The it gets... well... kooky...
During the time of Julius Caesar, the area including Martigny became part of the Roman Empire. Indeed, Caesar crossed into Switzerland by way of Col du Grand-Saint-Bernard. Many Roman artifacts remain in Martigny, including an amphitheater. Restored in 1978, the amphitheater plays host to cow fights in the fall. A traditional swiss event, cow fights match up two cows of the local Herens breed. With their horns blunted, the cows bump against one another until one cow decides that he has had enough and concedes the day. The fights can last up to 40 minutes, and the Martigny hosts the regional championship, in which the best cows from all over Valais convene to do battle.
Courtesy of Gavia's Stage 16 Preview at Steephill.tv (I swear to God, I'm not making this up).
Switzerland. You can't make this stuff up. I wonder where Will keeps his battle cow.
It is my pleasure to reintroduce (since this was my first weekend at home during the Tour), the video preview of the stage!
The stage runs uphill all the way from the starting line to the summit of the first climb: false flat becoming incline becoming the beast of the Cat.HC Col du Grand Saint Bernard at 2,473m. The stage start is back in Sunday's last intermediate sprint location, the town of Martigny, laying at 547m. From there, it's only 16km to Orsières which lies at 972m. That works out, by my math, to an average gradient of 2.7%, just from the start of the stage! Then, from Orsières to the summit is the official climb at 24.4km in length averaging 6.2% gradient. That's a spicy meatball!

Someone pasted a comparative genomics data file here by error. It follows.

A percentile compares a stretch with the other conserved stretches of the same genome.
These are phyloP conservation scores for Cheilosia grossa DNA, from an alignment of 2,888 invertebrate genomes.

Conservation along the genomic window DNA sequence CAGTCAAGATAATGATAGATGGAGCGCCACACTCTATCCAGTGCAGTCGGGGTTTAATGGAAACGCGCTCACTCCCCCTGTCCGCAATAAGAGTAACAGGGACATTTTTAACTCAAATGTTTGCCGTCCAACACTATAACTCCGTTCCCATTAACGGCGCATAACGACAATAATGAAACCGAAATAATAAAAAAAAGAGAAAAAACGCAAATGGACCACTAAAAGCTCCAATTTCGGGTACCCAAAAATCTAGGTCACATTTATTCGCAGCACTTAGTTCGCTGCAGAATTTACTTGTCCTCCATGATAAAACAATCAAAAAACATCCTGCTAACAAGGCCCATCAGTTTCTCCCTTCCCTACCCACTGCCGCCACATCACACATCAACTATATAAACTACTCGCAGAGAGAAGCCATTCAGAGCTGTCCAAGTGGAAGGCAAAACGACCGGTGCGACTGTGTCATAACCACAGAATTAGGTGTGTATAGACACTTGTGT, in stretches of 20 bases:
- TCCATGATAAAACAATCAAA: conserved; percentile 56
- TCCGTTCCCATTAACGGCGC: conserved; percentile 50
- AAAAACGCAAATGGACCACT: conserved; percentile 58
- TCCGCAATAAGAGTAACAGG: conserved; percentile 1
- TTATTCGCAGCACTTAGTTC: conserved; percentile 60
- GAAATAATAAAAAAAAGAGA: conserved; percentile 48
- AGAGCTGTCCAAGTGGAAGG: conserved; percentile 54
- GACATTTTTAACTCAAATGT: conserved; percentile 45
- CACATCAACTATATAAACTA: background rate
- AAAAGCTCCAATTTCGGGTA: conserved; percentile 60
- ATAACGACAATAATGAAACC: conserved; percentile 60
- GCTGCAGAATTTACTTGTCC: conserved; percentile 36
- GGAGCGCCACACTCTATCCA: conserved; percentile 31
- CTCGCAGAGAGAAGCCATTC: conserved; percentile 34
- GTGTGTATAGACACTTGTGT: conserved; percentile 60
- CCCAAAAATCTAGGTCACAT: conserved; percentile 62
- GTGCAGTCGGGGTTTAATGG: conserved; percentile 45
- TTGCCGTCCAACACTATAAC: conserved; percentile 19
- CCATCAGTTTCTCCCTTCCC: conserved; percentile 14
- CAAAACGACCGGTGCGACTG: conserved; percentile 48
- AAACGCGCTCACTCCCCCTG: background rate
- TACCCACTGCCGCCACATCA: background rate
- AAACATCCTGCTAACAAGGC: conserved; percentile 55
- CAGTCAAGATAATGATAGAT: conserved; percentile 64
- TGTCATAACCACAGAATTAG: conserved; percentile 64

Once through the sprint at the spa city of Pré Saint Didier (notice the snazzy new green "S", eh?), it's uphill again to the second climb, the Cat.1 Col du Petit Saint Bernard at 2,188m. It's a descent all the way from the first summit to the first sprint in Sarre, where the road does the same consistent increase in pain up to this, the second summit. Sarre = 631m :: Pré Saint Didier = 1,052m over 27.5km = 1.5% gradient. Not much, but it never stops. Then Pré Saint Didier is the official start of the climb smacking the peleton in the face with an increasing gradient that averages 5.1% over 22.6km, rising a vertical distance of 1,136m. That's a zesty meatball!